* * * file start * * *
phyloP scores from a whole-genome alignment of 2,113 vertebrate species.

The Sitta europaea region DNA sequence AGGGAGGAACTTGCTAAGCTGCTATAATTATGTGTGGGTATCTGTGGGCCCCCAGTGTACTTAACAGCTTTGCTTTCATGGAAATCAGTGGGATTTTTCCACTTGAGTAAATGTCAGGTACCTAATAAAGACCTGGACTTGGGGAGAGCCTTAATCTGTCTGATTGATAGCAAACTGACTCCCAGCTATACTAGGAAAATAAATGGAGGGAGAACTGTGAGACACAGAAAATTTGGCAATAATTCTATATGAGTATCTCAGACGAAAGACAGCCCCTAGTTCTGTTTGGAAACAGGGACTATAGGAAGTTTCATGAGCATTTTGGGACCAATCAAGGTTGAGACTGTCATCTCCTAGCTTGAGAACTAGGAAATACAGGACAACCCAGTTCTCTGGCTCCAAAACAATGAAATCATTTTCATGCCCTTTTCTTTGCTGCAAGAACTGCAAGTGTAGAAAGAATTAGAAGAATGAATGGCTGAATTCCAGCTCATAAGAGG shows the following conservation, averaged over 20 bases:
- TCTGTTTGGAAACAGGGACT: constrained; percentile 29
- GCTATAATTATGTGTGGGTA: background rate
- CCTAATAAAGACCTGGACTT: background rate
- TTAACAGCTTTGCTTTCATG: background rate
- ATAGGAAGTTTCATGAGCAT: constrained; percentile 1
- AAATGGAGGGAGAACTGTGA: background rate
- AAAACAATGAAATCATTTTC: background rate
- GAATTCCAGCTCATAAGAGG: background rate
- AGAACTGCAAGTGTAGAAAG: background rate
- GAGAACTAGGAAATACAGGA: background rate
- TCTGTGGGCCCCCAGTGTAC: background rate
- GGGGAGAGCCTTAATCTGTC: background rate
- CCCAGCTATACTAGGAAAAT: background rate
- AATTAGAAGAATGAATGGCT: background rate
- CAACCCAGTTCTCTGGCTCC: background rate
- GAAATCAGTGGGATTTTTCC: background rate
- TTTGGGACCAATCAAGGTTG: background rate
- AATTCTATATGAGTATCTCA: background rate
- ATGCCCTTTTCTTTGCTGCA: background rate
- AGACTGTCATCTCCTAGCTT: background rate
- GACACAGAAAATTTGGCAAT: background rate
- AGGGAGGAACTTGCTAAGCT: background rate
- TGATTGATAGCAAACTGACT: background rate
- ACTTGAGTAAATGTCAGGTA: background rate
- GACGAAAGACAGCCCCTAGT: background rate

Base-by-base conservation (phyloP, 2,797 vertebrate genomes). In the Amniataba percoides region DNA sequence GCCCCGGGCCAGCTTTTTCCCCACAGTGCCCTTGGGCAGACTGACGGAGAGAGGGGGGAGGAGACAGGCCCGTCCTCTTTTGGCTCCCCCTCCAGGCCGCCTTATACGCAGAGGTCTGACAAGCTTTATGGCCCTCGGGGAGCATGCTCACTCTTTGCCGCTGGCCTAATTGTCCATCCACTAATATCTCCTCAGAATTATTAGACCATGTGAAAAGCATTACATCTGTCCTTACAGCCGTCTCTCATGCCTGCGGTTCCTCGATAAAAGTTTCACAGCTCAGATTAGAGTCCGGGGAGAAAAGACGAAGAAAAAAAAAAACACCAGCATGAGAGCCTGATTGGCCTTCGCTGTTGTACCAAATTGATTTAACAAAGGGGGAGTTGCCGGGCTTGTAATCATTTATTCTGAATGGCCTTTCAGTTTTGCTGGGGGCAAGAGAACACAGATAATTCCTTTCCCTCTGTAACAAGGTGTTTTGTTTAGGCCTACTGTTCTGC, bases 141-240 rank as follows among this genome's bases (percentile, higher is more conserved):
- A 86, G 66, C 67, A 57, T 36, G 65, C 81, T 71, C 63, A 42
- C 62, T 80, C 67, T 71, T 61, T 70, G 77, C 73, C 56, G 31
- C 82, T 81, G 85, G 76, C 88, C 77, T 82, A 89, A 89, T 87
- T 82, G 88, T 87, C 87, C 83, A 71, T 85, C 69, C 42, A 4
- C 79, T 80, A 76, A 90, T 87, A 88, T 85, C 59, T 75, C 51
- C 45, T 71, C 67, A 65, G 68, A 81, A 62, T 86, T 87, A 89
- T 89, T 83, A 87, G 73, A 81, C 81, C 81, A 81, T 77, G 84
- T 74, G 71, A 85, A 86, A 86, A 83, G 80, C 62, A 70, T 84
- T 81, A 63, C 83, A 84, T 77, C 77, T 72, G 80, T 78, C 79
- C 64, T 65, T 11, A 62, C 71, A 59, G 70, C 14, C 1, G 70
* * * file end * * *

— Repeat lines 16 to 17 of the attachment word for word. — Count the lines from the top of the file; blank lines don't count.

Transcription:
- AATTAGAAGAATGAATGGCT: background rate
- CAACCCAGTTCTCTGGCTCC: background rate